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ISRO was alerted to cyber attack ahead of failed lunar lander mission

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The lander of India’s second lunar probe, Chandrayaan-2 lost contact with the Indian Space Research Organisation (ISRO)’s earth station minutes before its scheduled soft-landing on the Moon’s South Pole on 7 September, crushing the country’s hope of making space history.



A week after an NPCIL report on a cyber-attack at the Kudankulam plant surfaced, news emerged that the country’s space agency, the Indian Space Research Organisation (ISRO), was alerted of a possible malware breach, the Indian Express reported.



According to the media outlet, on 3 September the National Cyber Coordination Centre received intelligence from a US-based cybersecurity company that a malicious actor had “breached master’ domain controllers’ at the Kudankulam plant and the ISRO using malware”.



“The National Cyber Coordination Centre has been set up under a classified project to generate necessary situational awareness of existing and potential cybersecurity threats and enable timely information-sharing”, the report says.
The report sparked rumours that the alleged attempted attack sought to disrupt India’s second lunar probe, Chandrayaan-2.



Cybersecurity expert Jitendra Jain has, however, dismissed these claims, saying “ISRO has got several offices in India. There cannot be just one Chandrayaan-2 in the system, so you cannot say which was attacked, at what time. Such claims are mere speculations”.



On 7 September, the Indian Space Research Organisation (ISRO) lost contact with the Vikram lander during the last stage of the Moon landing operation, minutes before it was due to land near the lunar South Pole.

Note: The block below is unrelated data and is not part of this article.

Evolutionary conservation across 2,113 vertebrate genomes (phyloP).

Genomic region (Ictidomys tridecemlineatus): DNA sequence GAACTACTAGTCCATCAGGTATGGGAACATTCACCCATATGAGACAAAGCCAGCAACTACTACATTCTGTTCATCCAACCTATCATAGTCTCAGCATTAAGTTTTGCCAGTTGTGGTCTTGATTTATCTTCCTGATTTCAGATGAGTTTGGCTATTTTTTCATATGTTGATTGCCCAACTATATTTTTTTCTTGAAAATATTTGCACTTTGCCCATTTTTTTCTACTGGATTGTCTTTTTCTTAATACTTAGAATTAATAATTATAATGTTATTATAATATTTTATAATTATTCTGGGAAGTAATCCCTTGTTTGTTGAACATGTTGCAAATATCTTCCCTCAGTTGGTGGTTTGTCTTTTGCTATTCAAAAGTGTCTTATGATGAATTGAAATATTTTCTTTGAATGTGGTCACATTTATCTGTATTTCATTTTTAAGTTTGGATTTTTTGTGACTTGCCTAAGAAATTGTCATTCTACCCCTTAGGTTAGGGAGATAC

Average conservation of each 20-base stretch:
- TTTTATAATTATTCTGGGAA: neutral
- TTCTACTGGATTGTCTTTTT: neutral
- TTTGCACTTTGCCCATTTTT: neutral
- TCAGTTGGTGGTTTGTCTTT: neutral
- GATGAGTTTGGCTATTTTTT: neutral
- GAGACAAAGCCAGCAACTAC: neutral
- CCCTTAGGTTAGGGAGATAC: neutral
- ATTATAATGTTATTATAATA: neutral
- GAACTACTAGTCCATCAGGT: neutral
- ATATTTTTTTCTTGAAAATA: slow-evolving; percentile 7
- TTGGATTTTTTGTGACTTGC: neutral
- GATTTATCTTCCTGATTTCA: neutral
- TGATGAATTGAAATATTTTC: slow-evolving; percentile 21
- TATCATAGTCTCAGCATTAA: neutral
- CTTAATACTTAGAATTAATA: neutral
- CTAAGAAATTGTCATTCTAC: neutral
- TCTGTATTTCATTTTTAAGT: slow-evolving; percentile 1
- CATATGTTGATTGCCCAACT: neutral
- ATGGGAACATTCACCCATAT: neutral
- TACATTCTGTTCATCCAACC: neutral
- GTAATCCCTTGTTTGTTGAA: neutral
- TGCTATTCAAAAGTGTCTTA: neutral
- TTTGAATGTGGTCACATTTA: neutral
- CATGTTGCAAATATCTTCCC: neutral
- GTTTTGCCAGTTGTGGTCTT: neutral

India was hoping to make space history by successfully soft-landing on the moon’s surface, and becoming only the fourth country to have accomplished the feat, after the United States, Russia and China. It would have also made India the first country to complete a soft landing near the South Pole on its first attempt.



Cyber Attack on Tamil Nadu Nuclear Plant
In a separate development earlier this week, a South Korean cybersecurity firm claimed the Kudankulam Nuclear Power Plant (KKNPP) in India’s Tamil Nadu state was attacked by North Korean “DTrack” malware to obtain internal information about “thorium-based nuclear power”.



In its analysis, Seoul-based IssueMake Labs also asserted that along with the plant, senior Indian nuclear scientists including former Chairman of the Atomic Energy Commission of India, Anil Kakodkar, and former Atomic Energy Regulatory Board Chairman, S. A. Bhardwaj, were also targeted by the hackers.



In view of these reports of cyber-attacks on critical systems in the country, there is a looming concern over public security, cybersecurity expert Jain commented, saying:



“There are government agencies looking after these attacks. With the rapid speed of digitalisation, India is yet to catch-up with the same speed of digital security. Even though the evidence in the public domain definitely indicates a compromise of machines, they do not definitively indicate the compromise of mission critical factors of the systems.
Failure or disruption of a mission’s critical factors mean a serious impact on business operations of an organisation, to the degree that they can lead to social turmoil and catastrophes.



The experts allege that North Korean hackers have continuously attempted to breach nuclear facilities and the accounts of top nuclear scientists to obtain confidential nuclear-power information from India.



Source: RIA Novosti


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